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3.2 Knowledge Types

There are many different terminologies to differentiate between types of knowledge. Anderson et al. [17] identify in their taxonomy of learning outcomes four major categories of knowledge relevant across all disciplines:

1. Factual knowledge,

2. Conceptual knowledge,

3. Procedural knowledge and

4. Metacognitive knowledge.

Factual knowledge consists of the basic elements. It includes knowledge of specific facts and terminology (bits of information). Conceptual knowledge refers to more general concepts and is based on the interrelation of basic elements within a larger structure that enable them to function together. It includes knowledge of categories, principles and models. [17]

Both, factual and conceptual knowledge constitute knowledge of what. The two other types procedural and metacognitive knowledge constitute knowledge of "how to" [18]. Procedural knowledge ranges from completing routine exercises to solve new problems and includes methods of enquiring information, knowing procedures and criteria for using skills, algorithms, techniques and methods. Metacognitive knowledge implies knowledge of cognition in general as well as awareness and knowledge of ones own cognition" [17]. It includes knowledge of general strategies, that might be used for different tasks, within diverse conditions, and the knowledge of the extent to which the strategies are effective [19]. From Anderson's [17] perspective all these types of knowledge play complementary roles in processes of problem solving. A further definition in this context is the work process knowledge. It describes a type of knowledge that guides practical work and, as contextualized knowledge, goes far beyond non-contextual theoretical knowledge. [cf. Eraut et al., 1998 at [15]] A characteristic of practical work process knowledge is the mastery of unpredictable work tasks, fundamentally incomplete knowledge (knowledge gap) in relation to nontransparent, non-deterministic work situations. This is a special feature of vocational work. Meta-competence can be created, namely the ability to cope with the knowledge gap while solving unpredictable tasks and problems in vocational work [15].

3.3 Learning Objectives

A learning objective describes intended behavior as well as special knowledge, skills and attitudes of the learner, which are caused by educational activities. The newly developed behavior has to be observable and verifiable. Learning objectives refer to three domains: cognitive (knowledge), affective (attitude or self) and psychomotoric (skills).

In 1956 Benjamin Bloom created the taxonomy of learning domains, a classification system for learning objectives in order to promote higher forms of thinking in education. The cognitive domain includes knowledge and the development of intellectual abilities. [20]

Bloom`s taxonomy involves six major categories, which are demonstrated in the following illustration, ranging from the simplest behavior to the most complex one:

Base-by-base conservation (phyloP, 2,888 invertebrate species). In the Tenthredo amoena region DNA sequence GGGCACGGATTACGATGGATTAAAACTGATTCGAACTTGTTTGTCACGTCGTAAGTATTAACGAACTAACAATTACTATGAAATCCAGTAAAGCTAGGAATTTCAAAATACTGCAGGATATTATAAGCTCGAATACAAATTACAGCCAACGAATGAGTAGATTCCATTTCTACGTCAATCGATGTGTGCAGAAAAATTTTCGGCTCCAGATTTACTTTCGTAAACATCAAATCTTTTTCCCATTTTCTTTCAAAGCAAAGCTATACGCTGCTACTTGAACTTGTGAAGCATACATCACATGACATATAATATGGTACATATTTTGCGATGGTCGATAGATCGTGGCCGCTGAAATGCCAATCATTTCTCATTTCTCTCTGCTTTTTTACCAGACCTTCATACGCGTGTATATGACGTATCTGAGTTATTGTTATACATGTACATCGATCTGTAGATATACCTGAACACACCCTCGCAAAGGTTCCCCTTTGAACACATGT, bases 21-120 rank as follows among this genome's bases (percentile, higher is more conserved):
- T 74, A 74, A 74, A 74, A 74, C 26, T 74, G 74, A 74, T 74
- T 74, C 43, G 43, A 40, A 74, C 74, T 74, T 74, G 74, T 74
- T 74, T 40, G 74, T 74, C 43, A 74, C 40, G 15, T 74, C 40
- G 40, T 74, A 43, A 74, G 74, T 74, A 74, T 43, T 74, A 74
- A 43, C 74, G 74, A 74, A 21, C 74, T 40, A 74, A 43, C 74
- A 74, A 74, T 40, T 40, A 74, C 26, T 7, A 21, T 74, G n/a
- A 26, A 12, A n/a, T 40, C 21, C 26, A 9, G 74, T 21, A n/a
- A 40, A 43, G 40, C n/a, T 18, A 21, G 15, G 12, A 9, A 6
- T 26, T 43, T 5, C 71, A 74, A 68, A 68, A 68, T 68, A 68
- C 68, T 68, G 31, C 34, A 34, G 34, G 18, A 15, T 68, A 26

Fig. 2. Allocation of Blooms learning taxonomy to the main learning theories

The application of the learning taxonomy itself does not ensure the didactical implementation. First of all it describes the cognitive process of gaining knowledge.

Together with the existing knowledge about learning theories and the analysis of learning environments the taxonomy is essential for a professional didactical design of technology based learning environments. [21] The following section describes the characteristics of the learning theories behaviorism, cognitivism and constructivism and their relation to Blooms taxonomy.

Behaviorism. Behaviorist-oriented forms of learning are suitable for simple learning processes that trigger a stimulus-response connection, which leads to permanent change in behavior. [22] This learning theory can be assigned to the lower levels of Blooms learning taxonomy, e.g. for learning facts or hand grips.

Table 1. Behaviorism Pros and Restrictions

Cognitivism. The cognitive approach focuses on the mental processing of information to knowledge. Every learning process is an active construction of knowledge.

The interaction between external information supply and the mental processes of recognition requires the learner to incorporate prior knowledge with new one. [23]

Table 2. Cognitivism Pros and Restrictions

Constructivism. Constructivism is an epistemology founded on the assumption that, by reflecting our experiences, we construct an individual understanding of the world we live in. Each of us generates own "rules" and "mental models," which are used to make sense of ones experiences. In essence, a constructive learning environment provides real-world or problem-based learning situations that are focused on authentic learning [24]. The theory of situated learning is a partial aspect of constructivism; it claims that every idea and human action is a generalization, adapted to the ongoing environment. From this perspective learning situations are characterized by complex, multi-perspective and problem-containing requirements.

Table 3. Constructivism Pros and Restrictions

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